Martha and Henry will miss King Ralph’s political charm

The king is dead. Ralph Klein, the straight-shootin’, smokin’, drinkin’ populist premier, died Good Friday

The king is dead.

Ralph Klein, the straight-shootin’, smokin’, drinkin’ populist premier, died Good Friday after a long battle with chronic obstructive pulmonary disease and dementia. He was 70.

It may be some time before the eulogists, columnists and apologists fairly tabulate his 14-year reign as premier of Alberta; he was a polarizing figure who alienated unions and bureaucrats, and was embraced by the Marthas and Henrys of the province.

Ralph called ’em as he seen ’em and that endeared him to “ordinary Albertans” — as he liked to call us, differentiating us from the suits in Calgary office towers, who also liked him.

Ralph was on his way out after a good run as premier when we last had time to sit down and chat. He and the cabinet ministers who would jostle to replace him as leader of the Progressive Conservative party and premier attended the annual convention of the Alberta Weekly Newspapers Association (AWNA). He seemed tired, drawn and exasperated, like a corpulent balloon with a slow leak. A smoker who never seemed to have any of his own, he clucked when I told him my $400 in Ralph Bucks bought some very fine premium cigars.

A decade earlier, in the midst of his cuts, the Alberta Government sponsored lunch at the AWNA convention. Not sure what the budget was, we asked what should be served in light of the cutbacks. We enjoyed Alberta beef on a bun and ice cold Big Rock. That was Ralph.

Jim Henderson, former health minister in the Social Credit government of Harry Strom, used to pop into my office in Devon and talk politics. Long before Klein won his fourth solid majority government, Henderson observed Ralph should retire because he had “lost the fire in his belly.” I think he was bored with governing in Alberta’s salad days — how could that compare to slaying the deficit and living the Alberta Advantage?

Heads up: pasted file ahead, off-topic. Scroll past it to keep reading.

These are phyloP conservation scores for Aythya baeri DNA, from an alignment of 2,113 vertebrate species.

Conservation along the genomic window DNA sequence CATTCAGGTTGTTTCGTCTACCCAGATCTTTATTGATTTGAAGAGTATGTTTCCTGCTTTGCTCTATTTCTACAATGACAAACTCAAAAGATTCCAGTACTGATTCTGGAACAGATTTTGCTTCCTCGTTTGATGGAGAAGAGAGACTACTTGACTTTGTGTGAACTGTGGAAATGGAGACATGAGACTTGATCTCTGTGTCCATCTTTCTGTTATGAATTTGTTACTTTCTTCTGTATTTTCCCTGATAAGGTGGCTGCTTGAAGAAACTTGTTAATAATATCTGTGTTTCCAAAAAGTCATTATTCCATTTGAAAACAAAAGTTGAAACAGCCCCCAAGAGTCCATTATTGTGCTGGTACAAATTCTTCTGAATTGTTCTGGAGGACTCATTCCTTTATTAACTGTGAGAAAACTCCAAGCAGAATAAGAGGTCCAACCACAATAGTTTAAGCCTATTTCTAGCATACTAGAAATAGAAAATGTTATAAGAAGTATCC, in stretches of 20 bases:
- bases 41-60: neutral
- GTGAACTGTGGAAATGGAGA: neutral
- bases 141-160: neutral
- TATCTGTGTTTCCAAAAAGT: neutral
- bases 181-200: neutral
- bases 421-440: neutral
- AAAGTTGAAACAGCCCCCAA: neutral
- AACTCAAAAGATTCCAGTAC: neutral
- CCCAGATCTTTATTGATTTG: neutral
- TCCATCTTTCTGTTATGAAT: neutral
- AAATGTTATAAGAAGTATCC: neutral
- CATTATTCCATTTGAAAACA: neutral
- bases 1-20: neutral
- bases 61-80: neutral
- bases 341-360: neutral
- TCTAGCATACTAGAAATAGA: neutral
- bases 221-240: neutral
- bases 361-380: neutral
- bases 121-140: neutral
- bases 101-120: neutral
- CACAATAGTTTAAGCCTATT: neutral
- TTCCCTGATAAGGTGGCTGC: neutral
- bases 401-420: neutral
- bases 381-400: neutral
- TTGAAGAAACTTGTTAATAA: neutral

Ralph told me that day that it was more difficult to govern when the treasury was awash in oil royalties because everyone had a hand out, pleading their case for funding. It was much easier to say no when Alberta was $23 billion in debt and everyone was tightening their belts. When he turned over the keys to Ed Stelmach, there was no deficit, no debt; the sustainability fund was $17 million and the Heritage Fund stood at $14 billion. He proved you could govern progressively without deficit spending. And in key circumstances, personality is better than policy.

Hard as it was to believe, Ralph admitted the government didn’t have a plan to manage the billions; it took them by surprise. It showed.

A longtime liberal before he became a PC MLA and cabinet minister, in his first term Klein cut the size of the provincial cabinet, cut the civil service and cut almost $1 billion in spending. Early on he carved out the now cliché, “Alberta doesn’t have a revenue problem, it has a spending problem.” Years later he could spend $1 billion before noon.

He cut health care and education spending and the province has never recovered. Klein tried a couple of times to sneak some form of private health care into the system and was soundly rebuffed by Albertans each time. Remember the Bill 11 demonstrations at the Alberta Legislature? How about electricity and natural gas deregulation and then the rebates to ease the pain?

He didn’t unite Albertans behind him — except at election time when the opposition parties had no one to match his folksy political magnetism. He did rally Albertans in his battles — some trumped up — against the Liberal governments in Ottawa. Would he have succeeded with a conservative government in Ottawa?

Coincidentally, Klein’s health worsened as Premier Alison Redford began to drain the surplus and deliver a deficit budget, muddying the budget transparency he had legislated.

The changes he made to government and the billions he saved for future generations have been all but wiped out by his successors. Ralph made his mistakes and admitted most of them. Whether it was shared by all, he had a vision for Alberta and he delivered.

The best compliment I can offer is that Ralph was a good guy. Alberta will miss his winning mix of charisma and candour.

— OFF THE RECORD